So, here we are again.
After 12 weeks of isolation, we are back inside for another 14 days.
I struggled mentally towards the end of lockdown, I had nothing but my thoughts. Nothing to motivate me, nothing to take my mind of things and nothing to give my brain the chance to just be.
When Ellis’ oncologist told us we no longer needed to shield, it was like a huge dark cloud had lifted.
We could go out. We could get fresh air and exercise. We could go out with the kids and let them run and hear them laugh. My family can be free.
I love challenging myself, its kind of what I do. I don’t settle. So as soon as we were allowed, I challenged myself to get fitter, to be more active and to soak up every opportunity to enjoy being outside.
I am a logical person and these past 7 years have taught me that you need something to focus on when times get tough.
I was hitting my 10,000 steps a day and feeling incredible for it. Long walks down to the sea, along the cliff side everyday. I felt alive.
A lovely phone call to wake up to after the first proper nights sleep I had had in months.
“As your son has tested positive to Covid, you will all need to isolate for 14 day. No exercise, no walking dogs. Nothing.”
She may as well have told me to fuck off down the phone.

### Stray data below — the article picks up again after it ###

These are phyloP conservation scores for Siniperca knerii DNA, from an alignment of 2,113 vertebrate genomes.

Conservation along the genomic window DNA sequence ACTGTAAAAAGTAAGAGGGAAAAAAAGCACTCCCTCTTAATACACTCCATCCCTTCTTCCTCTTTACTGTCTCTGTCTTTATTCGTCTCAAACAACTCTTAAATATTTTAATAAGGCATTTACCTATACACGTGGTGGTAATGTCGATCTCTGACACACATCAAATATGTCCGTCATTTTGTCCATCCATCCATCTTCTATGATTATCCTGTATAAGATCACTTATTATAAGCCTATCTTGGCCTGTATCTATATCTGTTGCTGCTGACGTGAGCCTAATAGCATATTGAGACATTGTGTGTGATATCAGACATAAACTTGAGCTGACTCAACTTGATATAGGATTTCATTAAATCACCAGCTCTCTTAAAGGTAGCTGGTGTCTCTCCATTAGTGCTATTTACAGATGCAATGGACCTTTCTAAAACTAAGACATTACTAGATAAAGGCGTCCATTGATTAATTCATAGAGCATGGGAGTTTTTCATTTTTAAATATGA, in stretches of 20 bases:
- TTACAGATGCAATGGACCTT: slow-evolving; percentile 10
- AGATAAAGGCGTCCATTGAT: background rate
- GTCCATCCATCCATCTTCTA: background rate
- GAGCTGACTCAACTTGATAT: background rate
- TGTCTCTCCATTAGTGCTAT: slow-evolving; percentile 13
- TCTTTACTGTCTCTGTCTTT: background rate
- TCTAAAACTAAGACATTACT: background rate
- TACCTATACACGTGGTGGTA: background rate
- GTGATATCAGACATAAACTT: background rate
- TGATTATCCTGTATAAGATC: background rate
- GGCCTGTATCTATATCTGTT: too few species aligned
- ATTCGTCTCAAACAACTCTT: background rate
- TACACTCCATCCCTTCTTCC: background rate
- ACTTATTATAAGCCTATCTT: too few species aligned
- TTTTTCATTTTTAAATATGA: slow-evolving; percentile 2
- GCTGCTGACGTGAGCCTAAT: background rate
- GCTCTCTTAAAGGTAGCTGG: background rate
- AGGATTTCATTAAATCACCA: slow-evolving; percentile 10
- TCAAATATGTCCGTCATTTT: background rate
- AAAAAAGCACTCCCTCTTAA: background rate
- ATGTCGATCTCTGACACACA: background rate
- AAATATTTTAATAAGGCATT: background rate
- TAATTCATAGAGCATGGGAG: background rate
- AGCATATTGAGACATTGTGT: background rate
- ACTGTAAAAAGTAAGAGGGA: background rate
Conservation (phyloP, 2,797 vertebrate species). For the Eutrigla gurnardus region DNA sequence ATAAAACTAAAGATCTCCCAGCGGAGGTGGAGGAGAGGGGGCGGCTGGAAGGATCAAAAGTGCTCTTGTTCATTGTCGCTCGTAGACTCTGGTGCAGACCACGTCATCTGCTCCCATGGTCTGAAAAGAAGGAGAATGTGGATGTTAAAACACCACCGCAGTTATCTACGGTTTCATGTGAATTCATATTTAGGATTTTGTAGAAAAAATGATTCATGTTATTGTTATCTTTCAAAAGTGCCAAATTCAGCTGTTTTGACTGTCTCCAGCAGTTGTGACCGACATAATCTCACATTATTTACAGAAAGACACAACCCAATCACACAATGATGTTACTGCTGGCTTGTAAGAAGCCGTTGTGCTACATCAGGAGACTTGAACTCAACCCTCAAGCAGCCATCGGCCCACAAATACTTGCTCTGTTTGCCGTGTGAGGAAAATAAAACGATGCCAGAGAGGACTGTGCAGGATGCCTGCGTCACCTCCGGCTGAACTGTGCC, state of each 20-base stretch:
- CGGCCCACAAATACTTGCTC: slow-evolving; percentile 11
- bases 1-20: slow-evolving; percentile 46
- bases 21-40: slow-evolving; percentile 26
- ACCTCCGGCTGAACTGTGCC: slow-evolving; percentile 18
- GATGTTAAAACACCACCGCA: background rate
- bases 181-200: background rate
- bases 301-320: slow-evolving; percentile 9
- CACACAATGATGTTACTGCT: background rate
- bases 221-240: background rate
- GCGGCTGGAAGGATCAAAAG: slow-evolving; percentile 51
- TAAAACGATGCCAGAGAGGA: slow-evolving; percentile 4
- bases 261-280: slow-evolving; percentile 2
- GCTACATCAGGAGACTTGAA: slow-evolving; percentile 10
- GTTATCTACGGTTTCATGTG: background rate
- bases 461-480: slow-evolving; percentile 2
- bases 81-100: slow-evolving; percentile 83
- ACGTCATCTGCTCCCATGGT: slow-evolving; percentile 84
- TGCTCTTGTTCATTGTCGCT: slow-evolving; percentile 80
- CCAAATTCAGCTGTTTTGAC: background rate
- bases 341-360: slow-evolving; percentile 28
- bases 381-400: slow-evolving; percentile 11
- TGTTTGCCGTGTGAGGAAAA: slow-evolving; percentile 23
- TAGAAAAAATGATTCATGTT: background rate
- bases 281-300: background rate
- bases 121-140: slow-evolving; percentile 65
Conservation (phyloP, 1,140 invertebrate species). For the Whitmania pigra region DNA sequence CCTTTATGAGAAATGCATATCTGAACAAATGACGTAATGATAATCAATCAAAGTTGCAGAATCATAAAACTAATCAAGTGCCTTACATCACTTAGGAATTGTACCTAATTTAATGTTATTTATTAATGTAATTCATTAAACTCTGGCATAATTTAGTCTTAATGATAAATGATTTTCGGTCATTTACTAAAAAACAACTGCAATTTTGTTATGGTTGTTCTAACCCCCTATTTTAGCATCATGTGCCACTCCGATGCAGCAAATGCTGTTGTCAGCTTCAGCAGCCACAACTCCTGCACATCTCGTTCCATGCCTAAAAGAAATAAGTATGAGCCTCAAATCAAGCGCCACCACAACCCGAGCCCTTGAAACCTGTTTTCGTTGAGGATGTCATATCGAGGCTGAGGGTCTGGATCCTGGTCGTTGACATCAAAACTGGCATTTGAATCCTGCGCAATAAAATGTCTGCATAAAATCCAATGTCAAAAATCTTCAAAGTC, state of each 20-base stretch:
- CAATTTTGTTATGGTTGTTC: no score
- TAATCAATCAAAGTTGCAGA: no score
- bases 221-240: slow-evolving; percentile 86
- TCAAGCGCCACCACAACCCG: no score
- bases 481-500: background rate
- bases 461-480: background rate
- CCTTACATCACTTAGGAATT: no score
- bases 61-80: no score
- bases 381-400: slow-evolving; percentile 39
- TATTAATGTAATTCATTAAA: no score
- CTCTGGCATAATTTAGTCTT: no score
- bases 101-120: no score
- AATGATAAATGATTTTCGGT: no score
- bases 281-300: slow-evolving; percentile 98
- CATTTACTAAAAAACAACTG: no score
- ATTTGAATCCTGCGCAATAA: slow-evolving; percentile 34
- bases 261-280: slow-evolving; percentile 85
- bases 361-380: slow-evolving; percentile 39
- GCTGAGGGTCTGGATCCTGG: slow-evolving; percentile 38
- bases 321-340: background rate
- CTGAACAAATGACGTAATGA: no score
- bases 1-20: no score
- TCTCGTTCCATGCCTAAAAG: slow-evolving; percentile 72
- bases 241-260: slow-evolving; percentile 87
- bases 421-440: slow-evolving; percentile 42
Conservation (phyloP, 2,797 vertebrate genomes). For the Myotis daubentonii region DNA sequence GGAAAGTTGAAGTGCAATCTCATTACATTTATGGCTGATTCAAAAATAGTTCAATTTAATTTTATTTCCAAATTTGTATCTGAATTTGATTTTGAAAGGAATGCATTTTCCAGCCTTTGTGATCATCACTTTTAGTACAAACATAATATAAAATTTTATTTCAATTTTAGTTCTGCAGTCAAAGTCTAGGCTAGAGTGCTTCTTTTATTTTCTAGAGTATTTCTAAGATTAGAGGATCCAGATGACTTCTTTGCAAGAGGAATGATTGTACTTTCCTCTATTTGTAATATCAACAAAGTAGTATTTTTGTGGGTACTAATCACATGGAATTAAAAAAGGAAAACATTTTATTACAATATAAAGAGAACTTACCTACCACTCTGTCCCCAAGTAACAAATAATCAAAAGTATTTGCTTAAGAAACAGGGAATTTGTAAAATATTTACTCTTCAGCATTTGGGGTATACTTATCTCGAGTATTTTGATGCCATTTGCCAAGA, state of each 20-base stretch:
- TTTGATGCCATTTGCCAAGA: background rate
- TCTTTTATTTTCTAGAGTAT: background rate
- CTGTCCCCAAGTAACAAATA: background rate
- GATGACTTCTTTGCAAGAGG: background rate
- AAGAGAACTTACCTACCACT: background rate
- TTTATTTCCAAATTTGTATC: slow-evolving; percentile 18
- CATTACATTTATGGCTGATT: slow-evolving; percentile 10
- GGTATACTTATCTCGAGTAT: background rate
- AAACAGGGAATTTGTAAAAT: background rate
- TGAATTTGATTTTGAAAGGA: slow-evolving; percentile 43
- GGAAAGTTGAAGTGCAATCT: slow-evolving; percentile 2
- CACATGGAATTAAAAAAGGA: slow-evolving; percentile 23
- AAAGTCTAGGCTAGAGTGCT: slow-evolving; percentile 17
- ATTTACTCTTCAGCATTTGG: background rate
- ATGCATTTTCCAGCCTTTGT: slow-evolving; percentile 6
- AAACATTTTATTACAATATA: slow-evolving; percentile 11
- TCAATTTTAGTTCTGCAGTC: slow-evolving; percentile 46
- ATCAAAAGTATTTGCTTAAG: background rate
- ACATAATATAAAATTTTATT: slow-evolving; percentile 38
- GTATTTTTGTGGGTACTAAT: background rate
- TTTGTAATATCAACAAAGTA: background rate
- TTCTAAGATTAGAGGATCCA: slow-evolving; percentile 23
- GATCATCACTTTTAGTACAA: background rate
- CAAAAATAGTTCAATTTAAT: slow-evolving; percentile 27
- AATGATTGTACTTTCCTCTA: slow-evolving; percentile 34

I am itching to go out. My mind is racing with all kinds of thoughts with no where to escape. My legs feel lazy, I am craving for that feeling when you’ve pushed yourself far enough that they ache.
Again, as with lots of times in my life, it got ripped from underneath me. Every single time I feel like I’m ok, it comes crashing down.
I picture life now like climbing a mountain. A huge, rocky, unsteady mountain.
The training for it hurts, it’s meant to . If it doesn’t hurt, you’re not doing it right.
You take baby steps to test the water, to see how far you can push your body. The first set back is always tough. Finding the motivation to carry on after that first fall is the hardest. But you do it, end goal in sight. New trainers to keep you feeling the part and that mentally you’re bossing it.
Once you get back up and dust yourself off, you feel incredible but it doesn’t mean it wasn’t hard.
You see other people on your training, some finding it easier, some harder. You learnt to not compare yourself with them, because after all, you don’t know how far along they are in theirs. A few encouraging words to the ones struggling to let them know they are not alone.
Once the novelty wears off it becomes a lot harder. Your once new trainers start to fray, your new leggings that once made your bum look nice are now worn and tired. Just like you.
But you haven’t finished. Not yet.
You know you must keep going. You know you must find a way, because you have people counting on you. Little eyes looking up at you in awe. You do it for them. It’s always for them.
I will reach the summit one day, I know I will. And there will be wine for daaaaaaays when I do. And possibly Phillip Schofield because he is life.
I just obviously have some more training to do. But I will never forget to look down to see how far I have come.
So until then, I will get up, get motivated and get my head back in the game.